Here is a chart I found from 1995 to 2010 on GDP growth in Europe:
It seems that the average is between 0 and 1 %, while inflation ranged between 4 and 1 %:
I’d really like some statistics going back just from 1900 to 2010, but of course, I don’t wanna pay a lot. At least, this is something the European statistic department could provide for its taxed citizens. But well, even that is a lot to ask, I think.
If I find more, I will of course make an update. But the gist is plainly visible. In 10 years, we have around 0.5 % less growth than inflation, meaning that we actually (and the state) lost wealth, ripping off creditors and the savings of people alike.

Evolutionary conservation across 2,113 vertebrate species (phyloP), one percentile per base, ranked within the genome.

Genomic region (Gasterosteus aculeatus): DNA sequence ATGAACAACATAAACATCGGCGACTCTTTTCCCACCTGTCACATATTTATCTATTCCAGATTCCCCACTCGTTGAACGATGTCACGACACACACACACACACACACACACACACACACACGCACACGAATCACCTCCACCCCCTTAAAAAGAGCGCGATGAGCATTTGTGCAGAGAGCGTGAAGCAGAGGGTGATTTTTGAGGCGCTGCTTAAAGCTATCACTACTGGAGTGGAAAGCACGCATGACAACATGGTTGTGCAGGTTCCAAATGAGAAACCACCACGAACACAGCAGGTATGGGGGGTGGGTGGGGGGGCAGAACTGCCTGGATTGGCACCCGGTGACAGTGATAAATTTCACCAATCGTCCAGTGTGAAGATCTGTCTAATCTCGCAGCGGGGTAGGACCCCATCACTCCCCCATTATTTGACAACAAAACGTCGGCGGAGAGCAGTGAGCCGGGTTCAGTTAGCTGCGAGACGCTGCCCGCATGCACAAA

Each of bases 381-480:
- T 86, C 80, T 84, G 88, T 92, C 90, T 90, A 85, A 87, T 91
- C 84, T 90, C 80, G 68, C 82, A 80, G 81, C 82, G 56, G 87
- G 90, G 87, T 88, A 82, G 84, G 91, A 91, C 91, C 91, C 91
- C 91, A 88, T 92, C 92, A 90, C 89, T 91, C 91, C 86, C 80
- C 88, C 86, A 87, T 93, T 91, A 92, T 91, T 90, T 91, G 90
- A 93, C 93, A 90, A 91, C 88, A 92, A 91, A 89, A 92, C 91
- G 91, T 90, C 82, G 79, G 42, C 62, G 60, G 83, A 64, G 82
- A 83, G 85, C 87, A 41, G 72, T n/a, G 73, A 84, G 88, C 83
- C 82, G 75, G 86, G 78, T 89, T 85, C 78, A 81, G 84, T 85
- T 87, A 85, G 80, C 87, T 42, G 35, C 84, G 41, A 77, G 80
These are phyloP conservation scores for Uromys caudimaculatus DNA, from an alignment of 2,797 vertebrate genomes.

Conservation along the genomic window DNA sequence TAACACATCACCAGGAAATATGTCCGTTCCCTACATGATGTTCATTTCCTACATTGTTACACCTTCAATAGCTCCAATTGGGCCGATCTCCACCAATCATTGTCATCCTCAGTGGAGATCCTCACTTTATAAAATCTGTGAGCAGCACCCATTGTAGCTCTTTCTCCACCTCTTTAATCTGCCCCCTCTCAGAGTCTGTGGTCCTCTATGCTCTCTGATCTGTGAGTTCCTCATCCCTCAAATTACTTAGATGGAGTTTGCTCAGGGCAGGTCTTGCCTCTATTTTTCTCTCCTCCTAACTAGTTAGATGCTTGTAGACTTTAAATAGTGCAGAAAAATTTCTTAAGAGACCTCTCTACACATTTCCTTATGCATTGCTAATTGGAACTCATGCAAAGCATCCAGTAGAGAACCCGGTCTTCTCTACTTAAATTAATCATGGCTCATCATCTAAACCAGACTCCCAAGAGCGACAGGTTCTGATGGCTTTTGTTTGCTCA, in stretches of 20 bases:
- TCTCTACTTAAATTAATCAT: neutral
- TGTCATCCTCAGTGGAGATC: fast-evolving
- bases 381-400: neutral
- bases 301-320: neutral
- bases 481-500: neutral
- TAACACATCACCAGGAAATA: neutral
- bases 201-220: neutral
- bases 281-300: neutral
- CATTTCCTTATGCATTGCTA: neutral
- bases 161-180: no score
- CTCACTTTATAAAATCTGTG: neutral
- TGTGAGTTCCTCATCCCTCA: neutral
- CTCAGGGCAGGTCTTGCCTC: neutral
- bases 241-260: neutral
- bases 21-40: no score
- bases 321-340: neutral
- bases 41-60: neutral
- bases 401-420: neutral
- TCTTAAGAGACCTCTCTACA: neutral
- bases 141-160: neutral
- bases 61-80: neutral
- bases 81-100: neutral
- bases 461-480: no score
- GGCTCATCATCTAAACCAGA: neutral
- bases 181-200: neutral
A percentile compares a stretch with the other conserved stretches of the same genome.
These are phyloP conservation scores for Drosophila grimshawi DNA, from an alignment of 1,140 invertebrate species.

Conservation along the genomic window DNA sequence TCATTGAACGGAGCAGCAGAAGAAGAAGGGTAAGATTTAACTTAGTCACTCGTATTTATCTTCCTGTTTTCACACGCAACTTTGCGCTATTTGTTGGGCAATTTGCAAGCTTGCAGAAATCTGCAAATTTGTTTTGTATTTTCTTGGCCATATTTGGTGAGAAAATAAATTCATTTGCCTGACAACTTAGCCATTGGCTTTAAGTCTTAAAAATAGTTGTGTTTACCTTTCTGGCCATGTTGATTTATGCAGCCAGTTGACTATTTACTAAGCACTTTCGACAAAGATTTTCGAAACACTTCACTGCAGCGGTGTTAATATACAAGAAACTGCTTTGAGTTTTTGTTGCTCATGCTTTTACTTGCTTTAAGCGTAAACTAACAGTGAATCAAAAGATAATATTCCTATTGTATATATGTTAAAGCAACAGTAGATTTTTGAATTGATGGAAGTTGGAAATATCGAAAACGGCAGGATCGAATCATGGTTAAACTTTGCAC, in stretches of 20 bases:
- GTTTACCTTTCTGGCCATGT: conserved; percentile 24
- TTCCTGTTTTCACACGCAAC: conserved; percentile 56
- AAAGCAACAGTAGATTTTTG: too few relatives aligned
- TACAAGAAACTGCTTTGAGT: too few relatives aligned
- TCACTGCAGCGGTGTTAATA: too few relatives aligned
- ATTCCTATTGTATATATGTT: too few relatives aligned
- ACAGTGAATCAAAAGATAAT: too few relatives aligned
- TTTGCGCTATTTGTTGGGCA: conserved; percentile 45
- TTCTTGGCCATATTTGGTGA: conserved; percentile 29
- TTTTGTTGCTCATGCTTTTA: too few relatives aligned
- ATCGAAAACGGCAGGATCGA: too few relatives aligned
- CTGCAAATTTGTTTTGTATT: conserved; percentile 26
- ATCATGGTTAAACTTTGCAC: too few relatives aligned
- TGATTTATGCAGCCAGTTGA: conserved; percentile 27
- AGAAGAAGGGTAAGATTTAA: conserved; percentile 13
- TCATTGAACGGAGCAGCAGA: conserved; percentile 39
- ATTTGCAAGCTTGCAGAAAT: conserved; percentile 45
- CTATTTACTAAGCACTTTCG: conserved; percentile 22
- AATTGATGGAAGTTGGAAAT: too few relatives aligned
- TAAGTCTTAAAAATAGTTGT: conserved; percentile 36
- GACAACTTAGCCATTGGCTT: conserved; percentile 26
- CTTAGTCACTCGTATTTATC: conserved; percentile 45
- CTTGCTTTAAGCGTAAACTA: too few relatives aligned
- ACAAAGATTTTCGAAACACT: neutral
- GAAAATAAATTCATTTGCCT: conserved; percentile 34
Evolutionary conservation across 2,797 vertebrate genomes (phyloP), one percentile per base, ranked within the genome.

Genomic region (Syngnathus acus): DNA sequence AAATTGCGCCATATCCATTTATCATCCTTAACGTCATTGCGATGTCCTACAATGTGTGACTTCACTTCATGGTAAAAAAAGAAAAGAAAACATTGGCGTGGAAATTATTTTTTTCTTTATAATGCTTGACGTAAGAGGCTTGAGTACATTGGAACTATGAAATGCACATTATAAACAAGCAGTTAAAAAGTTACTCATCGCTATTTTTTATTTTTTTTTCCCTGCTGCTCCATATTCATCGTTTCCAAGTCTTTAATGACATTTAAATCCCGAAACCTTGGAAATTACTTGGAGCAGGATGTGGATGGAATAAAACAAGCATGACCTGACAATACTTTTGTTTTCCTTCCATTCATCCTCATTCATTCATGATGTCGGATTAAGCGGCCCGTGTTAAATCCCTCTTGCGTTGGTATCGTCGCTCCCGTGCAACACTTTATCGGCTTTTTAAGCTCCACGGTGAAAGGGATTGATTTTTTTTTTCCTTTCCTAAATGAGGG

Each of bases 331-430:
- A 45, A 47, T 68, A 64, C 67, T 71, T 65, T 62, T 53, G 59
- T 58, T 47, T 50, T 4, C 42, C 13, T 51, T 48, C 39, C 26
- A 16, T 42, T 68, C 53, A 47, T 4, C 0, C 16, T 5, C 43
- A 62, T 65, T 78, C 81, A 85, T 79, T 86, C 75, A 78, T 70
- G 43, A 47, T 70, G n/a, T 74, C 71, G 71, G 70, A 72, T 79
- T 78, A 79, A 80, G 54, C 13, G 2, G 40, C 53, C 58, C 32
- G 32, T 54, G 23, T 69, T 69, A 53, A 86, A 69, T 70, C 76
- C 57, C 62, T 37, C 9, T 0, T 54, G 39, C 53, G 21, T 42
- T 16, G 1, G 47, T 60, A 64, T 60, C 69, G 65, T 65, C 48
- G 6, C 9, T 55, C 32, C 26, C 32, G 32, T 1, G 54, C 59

If we have 2 % inflation and 0.5 % growth, we lose a net of 1.5% wealth per year in order to reduce our debt. Of course, this hits the poor earlier then anyone else. Just to make it more plain, you lose 1.5 % of your net wealth per year due to the inability of government to allow for more growth and present a balanced budget.
Of course, there are even more factors that play a role, but this very “aggregate” simplistic model shows that something is going horribly wrong.